One afternoon in late 2002 (November?), while I was living in Jamaica doing fieldwork on mento for my dissertation, I bumped into Colby Graham at the National Library’s circulation desk. I don’t exactly remember why we started talking – maybe someone suggested we compare notes? – but I’m sure glad we did. Colby was there that day doing some research for his magazine Vintage Boss. I’d not seen Vintage Boss before (it first appeared in May 2002 and the earliest issues were snatched up quickly by the Kingston cognoscenti), but I was struck by the work Colby was doing. Not only was he searching down and writing about some of the most talked about and often least acknowledged people in Jamaican music history (particularly from the ska, rocksteady and reggae eras), but he seemed to be constanly scouring newspapers and photo archives in search of images that could help him chronicle and reclaim facets of Jamaica’s music history from obscurity.
Much of what he’s found (and continues to uncover) is astonishing, and some of it is now up on the Vintage Boss blog. For those that grew up in Jamaica, Colby’s work helps enliven the musical past. For fans of Jamaican music around the world, his work helps contextualize – indeed, helps put faces to – the seemingly innumerable and often anonymous vintage records widely available from stores in the US, stores in Japan, and from vendors on the internet and on eBay. I understand that there are somewhere in the neighborhood of 60 issues (many on their way) and a dozen interview DVDs. These should all be more widely available in the coming months – if memory serves, I think he got a distribution deal – but if you just can’t wait, back issues are sometimes available through Ernie B’s.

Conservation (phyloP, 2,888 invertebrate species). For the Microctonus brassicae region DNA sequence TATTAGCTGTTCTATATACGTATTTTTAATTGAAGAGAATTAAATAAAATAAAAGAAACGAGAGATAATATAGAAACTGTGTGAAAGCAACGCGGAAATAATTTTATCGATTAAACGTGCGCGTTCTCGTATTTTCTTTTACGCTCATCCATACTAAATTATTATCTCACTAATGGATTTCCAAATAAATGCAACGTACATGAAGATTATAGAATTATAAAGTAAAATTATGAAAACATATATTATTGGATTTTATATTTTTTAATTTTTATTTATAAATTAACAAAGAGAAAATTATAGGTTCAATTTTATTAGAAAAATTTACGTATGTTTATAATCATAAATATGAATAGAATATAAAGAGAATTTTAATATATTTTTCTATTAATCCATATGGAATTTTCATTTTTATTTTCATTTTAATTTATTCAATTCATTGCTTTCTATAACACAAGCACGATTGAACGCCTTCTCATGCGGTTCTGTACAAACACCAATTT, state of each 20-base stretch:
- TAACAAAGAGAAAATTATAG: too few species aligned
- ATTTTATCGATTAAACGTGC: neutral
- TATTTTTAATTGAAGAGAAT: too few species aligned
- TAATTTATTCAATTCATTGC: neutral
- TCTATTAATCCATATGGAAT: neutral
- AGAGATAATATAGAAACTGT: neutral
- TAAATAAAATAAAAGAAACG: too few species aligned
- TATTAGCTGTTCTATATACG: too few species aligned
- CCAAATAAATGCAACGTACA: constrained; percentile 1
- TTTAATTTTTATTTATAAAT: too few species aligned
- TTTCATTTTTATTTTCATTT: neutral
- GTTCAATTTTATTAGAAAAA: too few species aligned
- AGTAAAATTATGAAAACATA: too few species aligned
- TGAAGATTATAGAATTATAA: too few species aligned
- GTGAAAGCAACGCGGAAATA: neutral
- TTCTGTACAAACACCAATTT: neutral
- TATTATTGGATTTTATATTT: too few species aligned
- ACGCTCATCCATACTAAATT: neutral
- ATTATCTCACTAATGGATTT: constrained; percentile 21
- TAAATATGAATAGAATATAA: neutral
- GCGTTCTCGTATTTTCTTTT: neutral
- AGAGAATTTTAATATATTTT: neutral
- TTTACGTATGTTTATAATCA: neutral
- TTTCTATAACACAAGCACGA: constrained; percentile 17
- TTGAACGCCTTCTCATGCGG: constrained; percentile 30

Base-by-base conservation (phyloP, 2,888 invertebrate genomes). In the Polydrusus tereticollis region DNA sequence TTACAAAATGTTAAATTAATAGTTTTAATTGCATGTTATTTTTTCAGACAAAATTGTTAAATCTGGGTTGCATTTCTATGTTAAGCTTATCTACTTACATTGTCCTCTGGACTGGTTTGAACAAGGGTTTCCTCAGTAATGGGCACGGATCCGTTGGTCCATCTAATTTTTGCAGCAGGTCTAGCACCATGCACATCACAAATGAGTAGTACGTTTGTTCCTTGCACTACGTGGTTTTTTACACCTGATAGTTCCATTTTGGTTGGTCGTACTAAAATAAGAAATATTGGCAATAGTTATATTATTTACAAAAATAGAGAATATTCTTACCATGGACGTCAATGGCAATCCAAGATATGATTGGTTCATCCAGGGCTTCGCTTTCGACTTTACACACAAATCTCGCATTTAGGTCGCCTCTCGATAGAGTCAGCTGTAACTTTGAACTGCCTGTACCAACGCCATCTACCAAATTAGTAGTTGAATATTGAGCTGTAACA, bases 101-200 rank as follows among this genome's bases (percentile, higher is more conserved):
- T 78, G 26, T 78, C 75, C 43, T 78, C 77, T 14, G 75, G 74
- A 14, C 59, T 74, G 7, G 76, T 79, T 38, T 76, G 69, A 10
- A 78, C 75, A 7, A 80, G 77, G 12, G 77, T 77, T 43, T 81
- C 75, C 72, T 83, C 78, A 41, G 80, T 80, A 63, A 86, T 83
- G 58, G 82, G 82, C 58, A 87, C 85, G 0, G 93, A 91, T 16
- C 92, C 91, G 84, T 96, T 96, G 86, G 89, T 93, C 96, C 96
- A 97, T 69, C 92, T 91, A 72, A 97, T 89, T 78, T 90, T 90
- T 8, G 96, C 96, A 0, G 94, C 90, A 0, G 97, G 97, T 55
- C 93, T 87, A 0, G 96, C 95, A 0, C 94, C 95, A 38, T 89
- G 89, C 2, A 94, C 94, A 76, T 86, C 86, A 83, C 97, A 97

Point is, I haven’t come across many talking about Vintage Boss and this is a shame, so I want to get the word out. In my opinion, it provides some of the finest coverage of early Jamaican music and should be required reading by anyone interested in its history.